About the Toronto Entertainment District BIA
Established in 2008, in support of the businesses of this area, the Toronto Entertainment District BIA’s (http://torontoed.com/) mandate is to promote, improve and preserve this dynamic area of Toronto. Benefitting from economic, environmental and social factors driving downtown growth, the Entertainment District has established itself as a thriving and vibrant district for living, creating, working and entertainment.

About the Inclusive Design Research Centre
The Inclusive Design Research Centre (IDRC) (https://idrc.ocadu.ca/) is a research and development centre at OCAD University where an international community of open source developers, designers, researchers, advocates, and volunteers work together to ensure that emerging information technology and practices are designed inclusively.

Initiative co-led by IDRC and The New School receives $1M Google grant

Platform Co-op Funding Graphic
Platform Co-op team at work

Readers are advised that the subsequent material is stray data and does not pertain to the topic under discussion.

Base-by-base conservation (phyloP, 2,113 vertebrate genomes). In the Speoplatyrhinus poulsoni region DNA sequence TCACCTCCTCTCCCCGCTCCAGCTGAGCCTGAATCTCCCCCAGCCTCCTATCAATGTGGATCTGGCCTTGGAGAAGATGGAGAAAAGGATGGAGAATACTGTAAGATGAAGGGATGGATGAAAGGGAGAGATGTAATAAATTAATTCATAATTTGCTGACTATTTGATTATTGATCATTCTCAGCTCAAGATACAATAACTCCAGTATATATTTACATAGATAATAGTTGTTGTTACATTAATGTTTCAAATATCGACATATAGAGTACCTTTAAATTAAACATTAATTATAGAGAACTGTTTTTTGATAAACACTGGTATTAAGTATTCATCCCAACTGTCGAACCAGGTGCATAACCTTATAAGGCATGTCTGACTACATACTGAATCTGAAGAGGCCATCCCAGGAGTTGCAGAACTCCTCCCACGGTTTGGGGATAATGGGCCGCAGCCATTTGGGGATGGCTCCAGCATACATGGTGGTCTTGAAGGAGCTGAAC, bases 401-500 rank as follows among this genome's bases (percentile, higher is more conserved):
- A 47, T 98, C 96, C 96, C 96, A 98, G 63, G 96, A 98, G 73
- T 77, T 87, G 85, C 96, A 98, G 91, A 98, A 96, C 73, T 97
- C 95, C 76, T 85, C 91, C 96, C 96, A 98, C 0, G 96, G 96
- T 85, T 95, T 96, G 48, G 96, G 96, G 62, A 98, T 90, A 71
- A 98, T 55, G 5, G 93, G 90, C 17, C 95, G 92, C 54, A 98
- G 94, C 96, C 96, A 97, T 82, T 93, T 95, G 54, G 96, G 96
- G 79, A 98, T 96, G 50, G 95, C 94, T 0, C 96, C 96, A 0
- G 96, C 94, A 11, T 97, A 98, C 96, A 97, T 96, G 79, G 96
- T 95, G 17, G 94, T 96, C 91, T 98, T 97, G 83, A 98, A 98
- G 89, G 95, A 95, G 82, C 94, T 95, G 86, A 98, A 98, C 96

Platform Co-op staff at work
Friday, June 1, 2018

OCAD University’s Inclusive Design Research Center (IDRC) and New York’s The New School's Platform Cooperativism Consortium (PCC) have received a Google.org grant of $1,000,000 for their joint project supporting platform co-ops.  

The grant supports the economic development of cooperatives in the digital economy. It focuses specifically on creating a critical analysis of the digital economy and designing open source tools that will support platform co-ops working in sectors such as child care, elder care, home services, and recycling​ in the United States, Brazil, Australia, Germany, and India. Platform co-ops are web and app supported organizations that are owned and democratically governed by workers and/or users. The initiative is jointly led by PCC founder Trebor Scholz at The New School with Jutta Treviranus, who leads OCAD U’s IDRC.